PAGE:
When it comes to food, people tend to be weary of the unknown. A certain item might be packed with nutrients and amenable to the taste buds, but if it has a strange name, bizarre appearance or hails from a remote part of the world, many people will not even give it a second glance. With that stated, it would be wise to avoid such a mistake when considering quinoa, a grain that has received a fair amount of good publicity in recent years.
The history of quinoa is almost as rich as the grain itself. Quinoa (pronounced KEEN – wah; the correct pronunciation of this item should prove especially useful when asking about it at your local grocer) can trace its origins back to high altitudes of the Andes, a mountain range adorning the entire west coast of the South American continent. The Incas, one of the most advanced civilizations of the pre-Columbian Americas, held quinoa in especially high regard. Inca warriors were given quinoa before battle, as tribal elders believed the grain would provide them with the fortitude and willpower to crush their battlefield opponents. Quinoa was viewed as a sacred crop, and was therefore used for key religious ceremonies. Along with maize (corn), Quinoa formed the cornerstone of the average Incan diet.
All of this changed abruptly with the arrival of the Spanish conquistadors in the opening half of the sixteenth century. Wracked by civil war and facing advanced European technology, the mighty Inca Empire was completely subjugated by the Spanish within the span of a year. In the eyes of the new Spanish overlords, quinoa was a little more than a relic of the Inca’s pagan past, and was ruthlessly stamped out from the area’s culture and cuisine. Despite the best efforts of the Spanish, small amounts of quinoa continued to be grown in secret by the natives, while wild stalks of quinoa grew undisturbed high up in the Andes Mountains.
Quinoa’s introduction to North American shoppers is not only very recent, but also largely coincidental. In the 1980s, two Americans stumbled across the plant in Chile (the modern country encompassing much of the old Incan Empire), and begin growing the plant in the favorable climate of Boulder, Colorado. In the proceeding quarter century, quinoa has enjoyed a worldwide renaissance in popularity, to the point where the country of Chile exported $87 million worth of quinoa to the US in 2010 (Peru and Bolivia also export significant amounts of this crop).
So why has a formerly obscure plant from the Andes Mountains become so popular in such a short timeframe? The answer lies in quinoa’s immense nutritional value, which is virtually unmatched by competing grains. After reading about quinoa’s health benefits, you will probably understand why the Incas thought so highly about this nutrient-rich plant.
Packed With Protein – It may seem strange to get protein from a grain, but you’ll be hard pressed to find a better non-meat source of this muscle-building ingredient. One cup of cooked quinoa contains over 8 grams of protein. Eating that one cup goes a long way towards fulfilling your daily protein requirement; the recommended daily allowance (RDA) of protein for men aged 19+ is 56 grams. For non-pregnant, non-lactating women over the age of 19, the amount is 46 grams.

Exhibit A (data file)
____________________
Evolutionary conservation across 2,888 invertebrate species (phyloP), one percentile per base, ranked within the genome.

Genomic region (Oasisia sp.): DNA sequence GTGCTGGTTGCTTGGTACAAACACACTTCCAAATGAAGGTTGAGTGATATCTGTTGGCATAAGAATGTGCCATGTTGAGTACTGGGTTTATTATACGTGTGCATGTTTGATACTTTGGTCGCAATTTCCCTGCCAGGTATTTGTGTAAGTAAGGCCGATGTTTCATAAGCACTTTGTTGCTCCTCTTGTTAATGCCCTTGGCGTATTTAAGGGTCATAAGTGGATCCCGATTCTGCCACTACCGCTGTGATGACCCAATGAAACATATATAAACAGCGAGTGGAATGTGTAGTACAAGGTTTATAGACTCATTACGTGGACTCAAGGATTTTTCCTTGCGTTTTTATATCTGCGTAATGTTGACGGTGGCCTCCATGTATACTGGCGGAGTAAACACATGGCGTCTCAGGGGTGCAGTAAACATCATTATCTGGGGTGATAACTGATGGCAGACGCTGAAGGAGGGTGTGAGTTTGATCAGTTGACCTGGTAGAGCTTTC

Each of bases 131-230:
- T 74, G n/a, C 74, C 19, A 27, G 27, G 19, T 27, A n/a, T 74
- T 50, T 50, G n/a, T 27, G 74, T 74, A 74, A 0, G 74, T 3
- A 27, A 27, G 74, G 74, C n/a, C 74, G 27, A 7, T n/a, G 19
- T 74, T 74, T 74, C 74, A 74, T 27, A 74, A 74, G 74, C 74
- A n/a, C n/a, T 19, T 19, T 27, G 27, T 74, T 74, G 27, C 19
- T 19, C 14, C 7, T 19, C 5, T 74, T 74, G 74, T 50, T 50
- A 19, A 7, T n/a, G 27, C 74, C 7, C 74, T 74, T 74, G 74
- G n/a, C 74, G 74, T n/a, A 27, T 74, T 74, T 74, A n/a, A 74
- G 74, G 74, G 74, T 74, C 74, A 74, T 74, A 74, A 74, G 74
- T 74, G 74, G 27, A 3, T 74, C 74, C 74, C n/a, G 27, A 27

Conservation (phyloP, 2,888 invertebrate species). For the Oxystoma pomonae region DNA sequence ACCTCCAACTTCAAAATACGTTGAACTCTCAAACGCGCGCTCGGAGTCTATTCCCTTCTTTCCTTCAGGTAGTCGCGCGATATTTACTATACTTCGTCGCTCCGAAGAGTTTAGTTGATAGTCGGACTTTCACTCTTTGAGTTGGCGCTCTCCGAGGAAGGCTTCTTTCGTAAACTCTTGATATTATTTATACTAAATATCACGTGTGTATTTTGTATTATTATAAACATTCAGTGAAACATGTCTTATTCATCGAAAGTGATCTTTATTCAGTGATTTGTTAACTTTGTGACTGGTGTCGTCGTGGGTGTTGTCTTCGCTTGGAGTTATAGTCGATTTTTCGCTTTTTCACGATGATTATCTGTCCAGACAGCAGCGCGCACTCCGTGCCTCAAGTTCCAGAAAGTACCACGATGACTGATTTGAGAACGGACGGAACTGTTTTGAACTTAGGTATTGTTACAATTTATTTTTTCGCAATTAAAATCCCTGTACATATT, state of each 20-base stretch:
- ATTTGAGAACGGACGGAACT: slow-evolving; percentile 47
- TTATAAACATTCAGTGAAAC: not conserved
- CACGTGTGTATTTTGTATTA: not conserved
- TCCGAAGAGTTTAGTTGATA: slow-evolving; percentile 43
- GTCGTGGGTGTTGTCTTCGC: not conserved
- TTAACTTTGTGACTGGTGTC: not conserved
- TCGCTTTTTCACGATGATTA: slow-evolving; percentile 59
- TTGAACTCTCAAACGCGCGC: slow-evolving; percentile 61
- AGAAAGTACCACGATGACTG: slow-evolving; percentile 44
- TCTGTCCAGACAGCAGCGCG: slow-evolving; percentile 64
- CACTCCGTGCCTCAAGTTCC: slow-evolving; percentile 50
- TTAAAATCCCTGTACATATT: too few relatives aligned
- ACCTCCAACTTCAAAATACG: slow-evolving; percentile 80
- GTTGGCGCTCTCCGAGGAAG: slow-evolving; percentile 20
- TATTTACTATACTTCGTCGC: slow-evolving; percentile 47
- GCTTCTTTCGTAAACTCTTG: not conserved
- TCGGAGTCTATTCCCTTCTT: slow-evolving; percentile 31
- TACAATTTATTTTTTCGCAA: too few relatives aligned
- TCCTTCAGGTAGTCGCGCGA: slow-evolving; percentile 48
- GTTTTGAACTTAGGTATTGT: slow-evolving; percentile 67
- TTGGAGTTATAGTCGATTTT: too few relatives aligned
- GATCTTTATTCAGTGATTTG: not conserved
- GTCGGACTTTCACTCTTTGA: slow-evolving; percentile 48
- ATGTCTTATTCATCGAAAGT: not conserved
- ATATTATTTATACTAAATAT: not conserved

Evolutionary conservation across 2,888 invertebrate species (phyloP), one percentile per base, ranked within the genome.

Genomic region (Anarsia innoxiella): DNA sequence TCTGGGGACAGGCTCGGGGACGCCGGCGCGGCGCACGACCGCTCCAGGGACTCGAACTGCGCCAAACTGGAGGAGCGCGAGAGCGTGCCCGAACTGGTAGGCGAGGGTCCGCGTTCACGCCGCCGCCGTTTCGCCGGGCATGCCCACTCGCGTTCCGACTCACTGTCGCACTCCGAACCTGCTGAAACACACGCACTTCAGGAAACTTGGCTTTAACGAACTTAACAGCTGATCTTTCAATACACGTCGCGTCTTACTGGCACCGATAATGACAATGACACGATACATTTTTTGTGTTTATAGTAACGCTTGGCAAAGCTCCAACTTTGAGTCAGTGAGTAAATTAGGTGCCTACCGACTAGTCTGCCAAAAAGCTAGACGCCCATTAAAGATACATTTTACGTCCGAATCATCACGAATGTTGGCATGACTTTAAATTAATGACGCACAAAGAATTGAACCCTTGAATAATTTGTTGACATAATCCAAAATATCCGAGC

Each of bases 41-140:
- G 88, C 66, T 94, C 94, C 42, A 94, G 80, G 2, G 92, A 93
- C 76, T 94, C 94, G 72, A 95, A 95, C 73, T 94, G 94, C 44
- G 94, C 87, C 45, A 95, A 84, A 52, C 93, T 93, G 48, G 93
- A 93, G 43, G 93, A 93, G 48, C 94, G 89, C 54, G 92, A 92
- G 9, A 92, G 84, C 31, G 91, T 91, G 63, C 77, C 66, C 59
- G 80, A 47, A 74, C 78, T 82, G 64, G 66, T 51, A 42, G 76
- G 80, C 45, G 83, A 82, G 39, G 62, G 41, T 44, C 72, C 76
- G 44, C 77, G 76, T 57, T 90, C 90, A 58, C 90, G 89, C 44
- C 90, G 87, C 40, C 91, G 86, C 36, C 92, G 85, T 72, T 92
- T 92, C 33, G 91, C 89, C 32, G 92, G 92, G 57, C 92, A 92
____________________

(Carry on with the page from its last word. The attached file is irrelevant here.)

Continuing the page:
In addition to the quantity of protein in quinoa, the quality of protein found in this plant is also worthy of notice. Quinoa contains complete proteins, which posses all of the amino acids used by the body. It would be an understatement to claim that Amino acids are an essential component of a healthy diet. Among other things, these acids enable the body to build and repair tissue, create new strands of DNA, produce disease-fighting antibodies and transport oxygen.
Filled With Fiber – It can safely be said that fiber is to your digestive system what protein is to your muscles. In short, your gut needs a steady stream of fiber to run smoothly and efficiently. Fiber protects against such unpleasant conditions like diarrhea and constipation. As if that weren’t enough, a healthy intake of fiber can greatly reduce your risk of developing high blood pressure and diabetes.
With such an impressive résumé, you would probably be would like to know if quinoa is a good source of fiber. As with protein, quinoa stands head-and-shoulders above the competition when it comes to fiber content, possessing twice as much of this nutrient as other grains. A single cup of cooked quinoa features 5 grams of fiber, or 21% of the RDA.
A Great Source of Iron – Iron may not get the press that protein and fiber receive, but it is nonetheless a key mineral that plays a significant role in your overall health. Iron is essential for manufacture of new blood cells inside the body. Additionally, iron is indispensable for the formation of hemoglobin, a type of molecule that transports oxygen to organs and tissues within the body (fun fact: hemoglobin is also responsible for blood’s red coloring). One cup of quinoa provides the body with 15 percent of the iron it needs each day.
A Building Block for Your Bones – Quinoa’s protein isn’t just beneficial for your muscles. Once digested by the body, protein facilitates the absorption of calcium by the body’s bones. Protein also assists in the creation of collagen, an important bone building material.
A Good Way to Get Riboflavin and Magnesium – Just one cup of cooked quinoa offers 12% RDA of riboflavin and 30% RDA of magnesium. Riboflavin helps channel oxygen to the organs, while simultaneously helping the body to utilize other nutrients. For its part, magnesium helps the body convert food into energy, create proteins and maintain the immune system. A steady consumption of magnesium also keeps your bones strong and durable.